I am not sure what to expect from December, although I am hosting a readalong of The Brothers Karamazov. I have some books on my selves I would love to read but I want to see what happens. Most people know I hate having a TBR. I did set some reading plans for November to meet the reading challenges for Non-Fiction November, but my TBR changed. I have a big book to read in The Brothers Karamazov and I think I want to pick up another but will see how things go. What do you plan to read for December, and how was your reading month in November?

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The Handmaid’s Tale by Margaret Atwood

Posted November 29, 2015 by Michael @ Knowledge Lost in Classic, Dystopia / 0 Comments

The Handmaid’s Tale by Margaret AtwoodTitle: The Handmaid's Tale (Goodreads)
Author: Margaret Atwood
Published: Vintage, 1985
Pages: 324
Genres: Classic, Dystopia
My Copy: Audiobook

Buy: AmazonBook DepositoryKindle (or visit your local Indie bookstore)

Most people would be familiar with Margaret Atwood’s novel The Handmaid’s Tale; a Christian totalitarian theocracy has overthrown the US government and are controlling reproduction. Set in the not so distant future, this dystopian society serves as a platform for Margaret Atwood to explore some real issues. Written in 1985, it is surprising to think that these themes and issues are still relevant thirty years later.

When I read this novel about four years ago, I think I missed the point, saying “I felt like Margaret Atwood spent too much time trying to explain the dystopian world in which The Handmaid’s Tale is set rather than the story itself.” I obviously was reading this book for its plot rather than trying to understand what Atwood wanted to say. To be fair I recognised this, citing “I understand she was trying to create a world that was a metaphor of a totalitarian society and explore the issue of women’s right” but even that makes me sound naive or stupid. One reason I like rereading books is for the fact that it shows me how much I have improved as a reader. I gave The Handmaid’s Tale three stars when I read it in 2011, but it is now clear to me that this is a brilliant novel and needs a much higher rating.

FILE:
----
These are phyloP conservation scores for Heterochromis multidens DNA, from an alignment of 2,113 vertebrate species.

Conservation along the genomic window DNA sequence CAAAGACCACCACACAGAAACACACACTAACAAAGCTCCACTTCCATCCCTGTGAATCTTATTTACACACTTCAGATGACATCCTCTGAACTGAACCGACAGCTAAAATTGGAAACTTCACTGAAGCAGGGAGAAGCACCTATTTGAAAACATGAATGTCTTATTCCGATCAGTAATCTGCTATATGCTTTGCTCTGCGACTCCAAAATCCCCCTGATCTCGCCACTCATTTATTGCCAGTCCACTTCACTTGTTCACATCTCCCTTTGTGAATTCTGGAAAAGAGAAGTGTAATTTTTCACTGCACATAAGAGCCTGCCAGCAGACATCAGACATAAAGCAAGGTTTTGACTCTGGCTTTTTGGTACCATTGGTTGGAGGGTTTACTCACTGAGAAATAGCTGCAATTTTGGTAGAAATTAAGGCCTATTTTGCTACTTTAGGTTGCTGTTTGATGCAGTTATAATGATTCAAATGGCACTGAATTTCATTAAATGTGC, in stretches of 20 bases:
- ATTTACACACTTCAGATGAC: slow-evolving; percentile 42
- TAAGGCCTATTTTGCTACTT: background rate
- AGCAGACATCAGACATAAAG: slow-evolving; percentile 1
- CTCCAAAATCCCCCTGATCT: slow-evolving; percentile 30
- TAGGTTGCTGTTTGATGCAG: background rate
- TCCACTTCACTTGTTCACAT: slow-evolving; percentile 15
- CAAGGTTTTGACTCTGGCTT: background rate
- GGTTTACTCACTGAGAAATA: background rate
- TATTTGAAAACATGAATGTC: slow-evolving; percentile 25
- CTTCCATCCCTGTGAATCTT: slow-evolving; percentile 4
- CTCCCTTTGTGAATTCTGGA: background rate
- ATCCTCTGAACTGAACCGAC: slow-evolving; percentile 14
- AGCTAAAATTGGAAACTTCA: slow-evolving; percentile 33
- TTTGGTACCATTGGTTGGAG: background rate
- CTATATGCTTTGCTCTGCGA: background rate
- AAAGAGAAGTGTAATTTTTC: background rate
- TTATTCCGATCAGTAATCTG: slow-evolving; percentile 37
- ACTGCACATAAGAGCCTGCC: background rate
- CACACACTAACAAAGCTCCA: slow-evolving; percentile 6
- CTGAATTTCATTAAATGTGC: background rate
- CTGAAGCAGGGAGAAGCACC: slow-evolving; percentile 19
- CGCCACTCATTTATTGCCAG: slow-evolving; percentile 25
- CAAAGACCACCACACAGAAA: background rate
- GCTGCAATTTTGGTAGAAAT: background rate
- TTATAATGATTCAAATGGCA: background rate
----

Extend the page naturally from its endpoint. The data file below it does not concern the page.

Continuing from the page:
Looking at this dystopian society; the government wants control over reproduction. To do this, women become a political tool, rather than humans. This government was created due to a dramatic decrease in birth rates. Women become the property of their husband or the state. Women are not allowed to vote, have jobs, read or anything else that might make them have individual thoughts.

“There is no such thing as a sterile man anymore, not officially. There are only women who are fruitful and women who are barren, that’s the law.”

This one quote really summed up this novel for me; the whole idea that women are only useful for one thing. Women are considered subhuman and their only use involves their ovaries and womb. Even the main character, Offred reflects in one scene that her body was an instrument of passion and desire but now she has only one purpose; reproduction. She does not consider it rape, because she signed up to be a Handmaid; but what other choice did she have? In fact rape is severely punished and the government believes the women are protected. Yet would it not be considered rape if we take away the women’s rights, including their right to give consent?

There are many layers that could be explored within The Handmaid’s Tale, I would like to explore the novel deeper. I think looking at this book from a religious angle would be interesting as well, and I think I will need to give it a reread before considering that. I am glad to give this book another go; rereading this was eye opening and really highlighted just how much I have grown. One thing I found humorous was that Margaret Atwood set this book in the United States of America and references escaping to safety in Canada. This is an iconic novel and Atwood is an author well worth exploring; having said that, I have only read The Handmaid’s Tale and the MaddAddam trilogy. Lucky for me, I have so many more Margaret Atwood novels to explore.

Bonjour Tristesse and A Certain Smile by Françoise Sagan

Posted November 28, 2015 by Michael @ Knowledge Lost in Classic / 2 Comments